On land where the lunar rover once roamed, Sares-Regis Group broke ground Thursday on its 965,000-square-foot Cabrillo Business Park. After 12 years in the planning process, the developers could be forgiven for sometimes thinking their project was a moon shot.
“Four score and seven years ago ...” Sares-Regis president Russ Goodman joked to a crowd of three-score people gathered to commemorate the occasion at what will become the South Coast’s largest business park.
Goodman thanked his partners and the business community for their unflagging commitment and support. Then he outlined the circuitous route the project took to shovel-readiness, recounting its start in the Santa Barbara County planning process and later the new city of Goleta.
“The city got built and grew to maturity during this process,” he said. Actually, it would be in second grade now while the developers themselves were receiving a graduate education in application, environmental impact and public review.
The 92-acre complex at the corner of Hollister Avenue and Los Carneros Road was once home to Delco, which used the site, and its facility there, to develop and test military and aerospace equipment, including the lunar rover. But the defense industry began vacating Goleta in the 1980s, and Sares-Regis Group bought the Delco property in 1997.
Sensing a need for larger commercial spaces required for research and development, the company hatched a plan to resurrect the site as a hub for home-grown high-tech firms that are closely tied to nearby UCSB. The result was Cabrillo Business Park, which Bill Watkins, formerly of the UCSB Economic Forecast Project, has estimated will conservatively generate $56 million in new tax revenue in its first 10 years and stimulate $2.1 billion in new economic activity.
Steve Fedde, Sares-Regis’ vice president, said the project’s first phase, which is being graded now, includes three buildings and 175,000 square feet of commercial and industrial space along Hollister, west of the Santa Barbara Airport. A 17,000-square-foot retail complex at the corner of Hollister and Los Carneros can include a full-scale restaurant to serve the neighborhood of office buildings.
Sidewalks will be constructed along Hollister and full traffic signals will be added to the intersections of Hollister and Coromar Drive and Los Carneros and Discovery Drive. Coromar will be the business park’s grand entrance.
While that construction will be plainly visible to Hollister commuters, just as much action will be going on behind the scene, where a large wetland had been neglected for years. The centerpiece of an intricately planned restoration and expansion, the wetland will be surrounded by a 21-acre community park and will itself be protected by bioswales and a detention basin.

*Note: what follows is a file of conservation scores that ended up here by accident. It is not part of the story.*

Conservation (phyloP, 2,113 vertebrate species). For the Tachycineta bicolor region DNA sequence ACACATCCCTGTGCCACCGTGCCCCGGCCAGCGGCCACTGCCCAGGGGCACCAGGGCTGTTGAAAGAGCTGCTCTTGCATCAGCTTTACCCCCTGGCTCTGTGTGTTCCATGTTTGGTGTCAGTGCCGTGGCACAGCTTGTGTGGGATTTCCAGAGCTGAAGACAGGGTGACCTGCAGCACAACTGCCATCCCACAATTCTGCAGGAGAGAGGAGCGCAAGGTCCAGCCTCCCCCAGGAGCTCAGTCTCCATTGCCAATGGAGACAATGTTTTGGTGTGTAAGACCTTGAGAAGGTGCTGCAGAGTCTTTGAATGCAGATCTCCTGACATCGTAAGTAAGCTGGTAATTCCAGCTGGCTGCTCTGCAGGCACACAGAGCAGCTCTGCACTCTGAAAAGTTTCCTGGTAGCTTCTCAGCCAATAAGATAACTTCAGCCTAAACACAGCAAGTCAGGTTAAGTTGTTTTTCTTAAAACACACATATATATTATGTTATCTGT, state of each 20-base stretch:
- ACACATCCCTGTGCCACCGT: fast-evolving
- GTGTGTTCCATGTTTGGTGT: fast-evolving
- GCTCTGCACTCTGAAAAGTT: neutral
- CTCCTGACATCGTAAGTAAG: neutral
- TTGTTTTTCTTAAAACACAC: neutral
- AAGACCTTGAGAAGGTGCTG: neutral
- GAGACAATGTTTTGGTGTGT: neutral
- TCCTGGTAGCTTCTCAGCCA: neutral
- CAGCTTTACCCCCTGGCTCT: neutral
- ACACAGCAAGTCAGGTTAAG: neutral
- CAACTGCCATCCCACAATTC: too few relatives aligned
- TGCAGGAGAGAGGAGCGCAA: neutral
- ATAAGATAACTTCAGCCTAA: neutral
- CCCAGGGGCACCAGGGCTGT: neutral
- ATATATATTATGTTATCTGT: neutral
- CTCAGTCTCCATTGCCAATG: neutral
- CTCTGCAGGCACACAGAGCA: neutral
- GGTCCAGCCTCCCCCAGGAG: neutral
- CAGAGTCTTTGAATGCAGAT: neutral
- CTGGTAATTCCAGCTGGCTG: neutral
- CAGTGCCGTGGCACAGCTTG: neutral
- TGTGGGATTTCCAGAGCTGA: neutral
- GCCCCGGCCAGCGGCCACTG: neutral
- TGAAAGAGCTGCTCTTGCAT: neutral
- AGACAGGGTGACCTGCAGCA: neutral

In all, 46 percent of Cabrillo Business Park property will remain in landscaped or natural open space, a figure Fedde said he thought was unprecedented in Southern California.
Sares-Regis has already renovated three principal buildings on the west end of the park, totaling 170,000 square feet. Fedde said plans include a site build-out of roughly 70,000 square feet a year for 10 years. As part of the development agreement, Sares-Regis will contribute more than $7 million in traffic mitigation fees to Goleta.
“This is one of the first projects the new council got involved with,” he told Noozhawk, referring to the council majority that was elected in 2006 and granted final approval the following year.
“With that new election, the planning staff knew it had to move forward with a logical, manageable process, and it did,” he said. “It’s a good project for Goleta, to keep our employees hired and to create new jobs.”
Aceves and his fellow council members have considered moving to the property themselves. After two years of studying a proposal to purchase a new City Hall in one of the new buildings, the council voted last month to stay put at the City Hall leased nearby at 130 Cremona Drive. The city maintains a maintenance and storage facility at the business park.
Mark Mattingly, executive vice president of Pacifica Commercial Real Estate, predicted the complex will become the centerpiece of Goleta’s high-tech entrepreneurship.
“Cabrillo Business Park will provide Class A facilities for the area’s growing high-tech firms,” he said. “The availability of large blocks of Class A space is actually very small on the South Coast. This will enable Goleta to keep companies with larger workforces rather than losing them.”
Mattingly and Greg Barthololmew, Pacifica’s associate vice president, are the listing agents for the complex. Click here for more information.